[19:45] By asking what questions they have, rather than “do you have any questions?” it gives them permission to clarify that one thing that bugs them or revisit the information that they didn’t quite comprehend. It gives the impression that questions are not just tolerated but expected and I’ve found that many patients will take the opportunity and be grateful for it.
[20:19] I’d love to get some feedback on this next part…how much clothing do you make patients take off for their scan? And what do you give them to wear in its place? I personally prefer to get all my patients to undress down to their underwear and ask my female patients to remove their bra unless it has NO underwiring or clip fasteners at back or shoulders. Also be prepared for the inevitable few who have neglected to put on underwear. My current practice has disposable underwear if required, but long cotton gowns or scrubs cover a multitude of sins. Hair clips, slides and bands should be removed. Jewelry off, with the exception of rings where arthritis or weight gain make removal unfeasible.
[21:05] I’m sure that many of you are all too well aware of the dangers of antimicrobial sportswear, but for those of you listening who haven’t had the pleasure as yet, these smart garments are advertised as performance or activity wear and have small metal fibres, usually silver woven into the material. These fibres can heat when exposed to Radiofrequency and back in 2012 an 11 year old girl sustained second degree burns on her abdomen after being scanned with a silver impregnated undershirt. Her case was unfortunately made more serious by the fact that she had been sedated for her MRI scan and it was only when she was roused that the burns were discovered.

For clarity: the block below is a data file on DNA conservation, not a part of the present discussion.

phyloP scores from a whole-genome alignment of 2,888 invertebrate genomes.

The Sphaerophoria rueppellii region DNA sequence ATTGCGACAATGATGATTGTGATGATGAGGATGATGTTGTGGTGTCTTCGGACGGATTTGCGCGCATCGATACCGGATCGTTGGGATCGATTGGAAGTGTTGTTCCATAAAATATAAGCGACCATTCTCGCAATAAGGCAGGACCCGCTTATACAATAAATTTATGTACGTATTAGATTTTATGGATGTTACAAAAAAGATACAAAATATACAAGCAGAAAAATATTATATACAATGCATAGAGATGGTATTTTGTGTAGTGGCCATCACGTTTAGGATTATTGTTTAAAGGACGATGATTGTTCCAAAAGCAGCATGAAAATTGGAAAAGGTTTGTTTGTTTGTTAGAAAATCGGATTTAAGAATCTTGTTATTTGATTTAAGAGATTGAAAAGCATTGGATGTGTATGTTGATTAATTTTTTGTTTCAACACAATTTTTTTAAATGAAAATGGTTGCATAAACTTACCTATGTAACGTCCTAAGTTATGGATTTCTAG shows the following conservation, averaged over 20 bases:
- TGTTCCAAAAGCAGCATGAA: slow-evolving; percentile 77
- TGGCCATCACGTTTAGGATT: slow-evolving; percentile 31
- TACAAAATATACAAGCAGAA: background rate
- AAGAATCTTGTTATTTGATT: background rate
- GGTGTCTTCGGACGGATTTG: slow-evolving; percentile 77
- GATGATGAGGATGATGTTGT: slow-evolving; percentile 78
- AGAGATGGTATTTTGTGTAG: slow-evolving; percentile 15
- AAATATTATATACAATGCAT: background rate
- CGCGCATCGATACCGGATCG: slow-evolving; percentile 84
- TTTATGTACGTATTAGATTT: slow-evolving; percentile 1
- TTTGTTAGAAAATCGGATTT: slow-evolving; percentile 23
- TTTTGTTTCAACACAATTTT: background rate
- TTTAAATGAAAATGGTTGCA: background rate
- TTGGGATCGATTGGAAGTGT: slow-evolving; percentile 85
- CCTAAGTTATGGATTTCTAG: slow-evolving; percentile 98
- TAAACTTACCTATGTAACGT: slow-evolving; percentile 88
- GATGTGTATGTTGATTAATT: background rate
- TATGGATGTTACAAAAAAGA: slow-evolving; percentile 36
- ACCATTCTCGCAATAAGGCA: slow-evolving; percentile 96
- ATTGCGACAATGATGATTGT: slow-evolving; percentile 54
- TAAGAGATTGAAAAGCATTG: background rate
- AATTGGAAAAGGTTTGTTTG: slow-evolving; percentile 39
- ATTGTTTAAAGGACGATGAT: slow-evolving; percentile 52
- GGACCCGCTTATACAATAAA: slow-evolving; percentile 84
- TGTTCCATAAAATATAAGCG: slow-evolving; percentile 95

[21:49] Moving on, another point I’d like some feedback on is this. Does your MRI suite have a shower? If it doesn’t it’s something that you might want to think about for the future. Why is that I hear you ask. Well, on the west coast of New Zealand, just outside Auckland is a place called Piha Beach. It’s an awesome place and home to some of the best waves in the country, as well as beautiful and amazingly ferrous black sand. From experience it can cause significant artefact on MR images and I can’t imagine it has a positive effect on field homogeneity if it collects in the bore.
[22:28] Ah well, I hear you say, that sounds like a very specifically New Zealand problem so why should I be concerned? For one thing there are black sand beaches all over the world, and for another it’s not just sand that you might need to wash off.
[22:44] A very good friend and colleague had to basically frogmarch a patient to the shower as he had just come from his job as a mechanic. He was insistent that he always wore eye protection when welding but unfortunately his goggles didn’t cover his head and he had slag, swarf and who-knows-what other fragments in his dreadlocks. Dreadlocks apparently only get washed once a week or so, so can you imagine how much metal was in there after a busy week in a workshop or garage?
[23:13] So, there you have it. I hope that all this has been helpful, or at the very least interesting. I appreciate that this has been a far from exhaustive run through, so if you have any safety checking stories of your own, I’d love to hear them.
[23:29] I’d like to say thank you to Purpleplanet.com for the use of their music, and also thank Jaenelle Whittaker for graphic design. If you have any questions about the content of this podcast, or ideas for future episodes of Conditional 1, please email me. My email address is podcast @ conditional1.com. You can also message me on my website www.conditional1.com.
[23:55] And remember, if anyone ever tells you that being an MRI Technologist isn’t Rocket Science, tell them No, but it is Nuclear Physics.